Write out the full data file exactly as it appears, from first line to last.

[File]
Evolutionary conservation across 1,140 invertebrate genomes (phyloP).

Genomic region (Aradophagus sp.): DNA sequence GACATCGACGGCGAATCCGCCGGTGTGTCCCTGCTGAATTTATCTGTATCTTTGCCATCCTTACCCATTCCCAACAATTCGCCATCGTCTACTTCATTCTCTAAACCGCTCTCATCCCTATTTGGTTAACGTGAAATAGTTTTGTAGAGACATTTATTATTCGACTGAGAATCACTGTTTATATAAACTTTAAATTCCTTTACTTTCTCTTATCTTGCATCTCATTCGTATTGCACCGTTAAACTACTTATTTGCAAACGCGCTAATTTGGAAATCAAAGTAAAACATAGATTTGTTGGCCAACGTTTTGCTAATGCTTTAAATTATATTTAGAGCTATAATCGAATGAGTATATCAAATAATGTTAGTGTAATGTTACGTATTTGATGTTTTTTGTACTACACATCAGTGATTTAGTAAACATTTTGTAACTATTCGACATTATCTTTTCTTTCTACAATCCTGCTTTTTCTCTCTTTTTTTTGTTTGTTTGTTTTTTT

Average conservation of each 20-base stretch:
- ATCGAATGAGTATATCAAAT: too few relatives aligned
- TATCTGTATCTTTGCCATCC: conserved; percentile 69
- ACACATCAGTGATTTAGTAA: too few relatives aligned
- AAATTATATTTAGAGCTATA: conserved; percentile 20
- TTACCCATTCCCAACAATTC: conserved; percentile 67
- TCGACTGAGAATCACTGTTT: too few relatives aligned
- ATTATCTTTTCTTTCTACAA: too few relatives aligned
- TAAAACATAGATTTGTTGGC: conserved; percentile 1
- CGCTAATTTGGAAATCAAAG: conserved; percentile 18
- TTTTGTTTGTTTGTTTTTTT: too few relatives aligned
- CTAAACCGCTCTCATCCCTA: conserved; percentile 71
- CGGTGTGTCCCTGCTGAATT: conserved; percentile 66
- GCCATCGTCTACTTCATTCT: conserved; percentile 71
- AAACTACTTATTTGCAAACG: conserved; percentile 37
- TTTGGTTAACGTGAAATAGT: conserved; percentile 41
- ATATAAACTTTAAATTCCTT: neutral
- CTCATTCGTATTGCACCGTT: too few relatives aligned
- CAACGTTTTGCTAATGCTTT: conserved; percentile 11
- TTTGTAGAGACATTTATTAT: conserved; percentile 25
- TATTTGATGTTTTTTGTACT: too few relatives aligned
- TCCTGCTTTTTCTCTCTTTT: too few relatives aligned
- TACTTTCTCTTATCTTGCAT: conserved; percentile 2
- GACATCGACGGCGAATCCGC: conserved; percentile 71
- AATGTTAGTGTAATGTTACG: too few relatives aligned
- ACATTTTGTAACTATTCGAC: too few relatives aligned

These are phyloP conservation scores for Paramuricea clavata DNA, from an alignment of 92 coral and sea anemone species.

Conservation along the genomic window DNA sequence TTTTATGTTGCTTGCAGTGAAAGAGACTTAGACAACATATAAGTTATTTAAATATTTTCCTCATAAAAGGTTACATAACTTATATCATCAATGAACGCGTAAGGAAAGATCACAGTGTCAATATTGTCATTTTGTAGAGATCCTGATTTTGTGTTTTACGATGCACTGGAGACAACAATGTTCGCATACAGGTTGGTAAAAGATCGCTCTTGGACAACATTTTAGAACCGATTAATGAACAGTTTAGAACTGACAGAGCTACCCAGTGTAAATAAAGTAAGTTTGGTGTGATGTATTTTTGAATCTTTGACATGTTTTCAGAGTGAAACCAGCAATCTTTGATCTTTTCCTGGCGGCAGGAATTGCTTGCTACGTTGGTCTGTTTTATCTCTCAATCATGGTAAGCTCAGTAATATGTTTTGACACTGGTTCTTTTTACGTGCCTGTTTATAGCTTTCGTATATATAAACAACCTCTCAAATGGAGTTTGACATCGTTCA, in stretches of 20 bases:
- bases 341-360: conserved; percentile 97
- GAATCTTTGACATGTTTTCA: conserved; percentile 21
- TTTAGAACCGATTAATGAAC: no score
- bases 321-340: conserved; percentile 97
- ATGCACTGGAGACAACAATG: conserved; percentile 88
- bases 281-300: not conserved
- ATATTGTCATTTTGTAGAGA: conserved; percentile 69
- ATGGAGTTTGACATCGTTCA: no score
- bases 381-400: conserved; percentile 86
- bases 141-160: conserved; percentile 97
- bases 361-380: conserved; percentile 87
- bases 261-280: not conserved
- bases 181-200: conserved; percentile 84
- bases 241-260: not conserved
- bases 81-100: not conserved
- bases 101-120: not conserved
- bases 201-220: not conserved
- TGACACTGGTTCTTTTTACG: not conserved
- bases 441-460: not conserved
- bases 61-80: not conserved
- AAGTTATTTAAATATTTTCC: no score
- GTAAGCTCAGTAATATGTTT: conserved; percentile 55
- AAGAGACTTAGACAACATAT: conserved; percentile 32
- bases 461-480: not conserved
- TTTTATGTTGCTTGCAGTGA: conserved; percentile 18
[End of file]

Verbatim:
Evolutionary conservation across 1,140 invertebrate genomes (phyloP).

Genomic region (Aradophagus sp.): DNA sequence GACATCGACGGCGAATCCGCCGGTGTGTCCCTGCTGAATTTATCTGTATCTTTGCCATCCTTACCCATTCCCAACAATTCGCCATCGTCTACTTCATTCTCTAAACCGCTCTCATCCCTATTTGGTTAACGTGAAATAGTTTTGTAGAGACATTTATTATTCGACTGAGAATCACTGTTTATATAAACTTTAAATTCCTTTACTTTCTCTTATCTTGCATCTCATTCGTATTGCACCGTTAAACTACTTATTTGCAAACGCGCTAATTTGGAAATCAAAGTAAAACATAGATTTGTTGGCCAACGTTTTGCTAATGCTTTAAATTATATTTAGAGCTATAATCGAATGAGTATATCAAATAATGTTAGTGTAATGTTACGTATTTGATGTTTTTTGTACTACACATCAGTGATTTAGTAAACATTTTGTAACTATTCGACATTATCTTTTCTTTCTACAATCCTGCTTTTTCTCTCTTTTTTTTGTTTGTTTGTTTTTTT

Average conservation of each 20-base stretch:
- ATCGAATGAGTATATCAAAT: too few relatives aligned
- TATCTGTATCTTTGCCATCC: conserved; percentile 69
- ACACATCAGTGATTTAGTAA: too few relatives aligned
- AAATTATATTTAGAGCTATA: conserved; percentile 20
- TTACCCATTCCCAACAATTC: conserved; percentile 67
- TCGACTGAGAATCACTGTTT: too few relatives aligned
- ATTATCTTTTCTTTCTACAA: too few relatives aligned
- TAAAACATAGATTTGTTGGC: conserved; percentile 1
- CGCTAATTTGGAAATCAAAG: conserved; percentile 18
- TTTTGTTTGTTTGTTTTTTT: too few relatives aligned
- CTAAACCGCTCTCATCCCTA: conserved; percentile 71
- CGGTGTGTCCCTGCTGAATT: conserved; percentile 66
- GCCATCGTCTACTTCATTCT: conserved; percentile 71
- AAACTACTTATTTGCAAACG: conserved; percentile 37
- TTTGGTTAACGTGAAATAGT: conserved; percentile 41
- ATATAAACTTTAAATTCCTT: neutral
- CTCATTCGTATTGCACCGTT: too few relatives aligned
- CAACGTTTTGCTAATGCTTT: conserved; percentile 11
- TTTGTAGAGACATTTATTAT: conserved; percentile 25
- TATTTGATGTTTTTTGTACT: too few relatives aligned
- TCCTGCTTTTTCTCTCTTTT: too few relatives aligned
- TACTTTCTCTTATCTTGCAT: conserved; percentile 2
- GACATCGACGGCGAATCCGC: conserved; percentile 71
- AATGTTAGTGTAATGTTACG: too few relatives aligned
- ACATTTTGTAACTATTCGAC: too few relatives aligned

These are phyloP conservation scores for Paramuricea clavata DNA, from an alignment of 92 coral and sea anemone species.

Conservation along the genomic window DNA sequence TTTTATGTTGCTTGCAGTGAAAGAGACTTAGACAACATATAAGTTATTTAAATATTTTCCTCATAAAAGGTTACATAACTTATATCATCAATGAACGCGTAAGGAAAGATCACAGTGTCAATATTGTCATTTTGTAGAGATCCTGATTTTGTGTTTTACGATGCACTGGAGACAACAATGTTCGCATACAGGTTGGTAAAAGATCGCTCTTGGACAACATTTTAGAACCGATTAATGAACAGTTTAGAACTGACAGAGCTACCCAGTGTAAATAAAGTAAGTTTGGTGTGATGTATTTTTGAATCTTTGACATGTTTTCAGAGTGAAACCAGCAATCTTTGATCTTTTCCTGGCGGCAGGAATTGCTTGCTACGTTGGTCTGTTTTATCTCTCAATCATGGTAAGCTCAGTAATATGTTTTGACACTGGTTCTTTTTACGTGCCTGTTTATAGCTTTCGTATATATAAACAACCTCTCAAATGGAGTTTGACATCGTTCA, in stretches of 20 bases:
- bases 341-360: conserved; percentile 97
- GAATCTTTGACATGTTTTCA: conserved; percentile 21
- TTTAGAACCGATTAATGAAC: no score
- bases 321-340: conserved; percentile 97
- ATGCACTGGAGACAACAATG: conserved; percentile 88
- bases 281-300: not conserved
- ATATTGTCATTTTGTAGAGA: conserved; percentile 69
- ATGGAGTTTGACATCGTTCA: no score
- bases 381-400: conserved; percentile 86
- bases 141-160: conserved; percentile 97
- bases 361-380: conserved; percentile 87
- bases 261-280: not conserved
- bases 181-200: conserved; percentile 84
- bases 241-260: not conserved
- bases 81-100: not conserved
- bases 101-120: not conserved
- bases 201-220: not conserved
- TGACACTGGTTCTTTTTACG: not conserved
- bases 441-460: not conserved
- bases 61-80: not conserved
- AAGTTATTTAAATATTTTCC: no score
- GTAAGCTCAGTAATATGTTT: conserved; percentile 55
- AAGAGACTTAGACAACATAT: conserved; percentile 32
- bases 461-480: not conserved
- TTTTATGTTGCTTGCAGTGA: conserved; percentile 18